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Last Updated: Thursday, 7 June 2007, 14:03 GMT 15:03 UK
21/7 accused are 'plainly guilty'
L-R from top Manfo Asiedu, Muktar Ibrahim, Ramzi Mohammed, Yassin Omar, Hussein Osman and Adel Yahya
The six deny charges of conspiracy to murder
Six men accused of trying to bomb the London transport network two years ago are "plainly guilty" of conspiracy to murder, a jury has been told.

Max Hill, a prosecutor in the trial of the alleged 21 July bombers, was making the Crown's closing submissions.

All the men deny conspiracy to murder in a trial which has lasted for months.

The jury were told a further charge of conspiracy to cause explosions likely to endanger life, faced by each man, was now being left off the indictment.

Mr Hill also said it was only the "good fortune" of the travelling public had prevented people dying in the attempted attack.

No escape plan

He said: "We say they're plainly guilty.

"We say that each defendant joined a plan in which he contemplated full explosions with a 7/7 type result.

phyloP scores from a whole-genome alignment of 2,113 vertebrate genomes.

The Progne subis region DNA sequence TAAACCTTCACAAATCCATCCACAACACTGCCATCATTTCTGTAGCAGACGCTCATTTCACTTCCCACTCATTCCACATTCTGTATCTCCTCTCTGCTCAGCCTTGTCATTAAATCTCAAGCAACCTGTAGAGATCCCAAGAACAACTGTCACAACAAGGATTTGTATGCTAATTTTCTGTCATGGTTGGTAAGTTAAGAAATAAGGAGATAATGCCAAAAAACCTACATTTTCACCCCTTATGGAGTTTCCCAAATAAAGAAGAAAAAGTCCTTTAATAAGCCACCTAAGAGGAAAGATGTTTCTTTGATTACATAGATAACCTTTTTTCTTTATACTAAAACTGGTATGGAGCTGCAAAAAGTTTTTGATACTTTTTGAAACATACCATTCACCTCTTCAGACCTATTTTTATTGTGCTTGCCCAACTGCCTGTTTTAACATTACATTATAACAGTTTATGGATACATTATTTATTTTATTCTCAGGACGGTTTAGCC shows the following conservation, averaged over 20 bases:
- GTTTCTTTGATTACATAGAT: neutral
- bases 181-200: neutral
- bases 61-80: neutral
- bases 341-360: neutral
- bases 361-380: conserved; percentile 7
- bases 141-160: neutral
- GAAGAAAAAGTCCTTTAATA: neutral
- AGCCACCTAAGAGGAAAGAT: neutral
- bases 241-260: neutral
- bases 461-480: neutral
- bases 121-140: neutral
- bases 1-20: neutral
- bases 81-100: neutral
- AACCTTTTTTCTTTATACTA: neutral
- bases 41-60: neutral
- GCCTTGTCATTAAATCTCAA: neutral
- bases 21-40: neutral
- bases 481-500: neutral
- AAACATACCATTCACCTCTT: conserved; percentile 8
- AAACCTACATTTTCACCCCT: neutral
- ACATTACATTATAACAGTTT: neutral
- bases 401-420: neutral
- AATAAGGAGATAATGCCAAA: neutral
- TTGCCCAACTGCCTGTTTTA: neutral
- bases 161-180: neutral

"The fact that nobody died on July 21 was just down to the good fortune of the travelling public that day.

"It does not mean for a moment that these defendants are anything but guilty as charged."

Mr Hill also told the jurors that the evidence they had heard had been in support of the prosecution's case.

He said there was a "complete absence" of evidence to suggest the defendants had an escape plan, and that it was "ludicrous" for them to maintain that hydrogen peroxide was used so that the emergency services would take the bomb seriously.

The six men are all accused of taking part in an extremist Muslim plot to carry out a series of suicide bombings on the London's public transport network in 2005.

In the dock are Ramzi Mohammed, 25, of North Kensington, west London; Hussain Osman, 28, of no fixed address; Muktar Said Ibrahim, 29, from Stoke Newington, north London; Yassin Omar, 26, from New Southgate, north London; Adel Yahya, 24, of Tottenham, north London; and Manfo Kwaku Asiedu, 34, of no fixed address.




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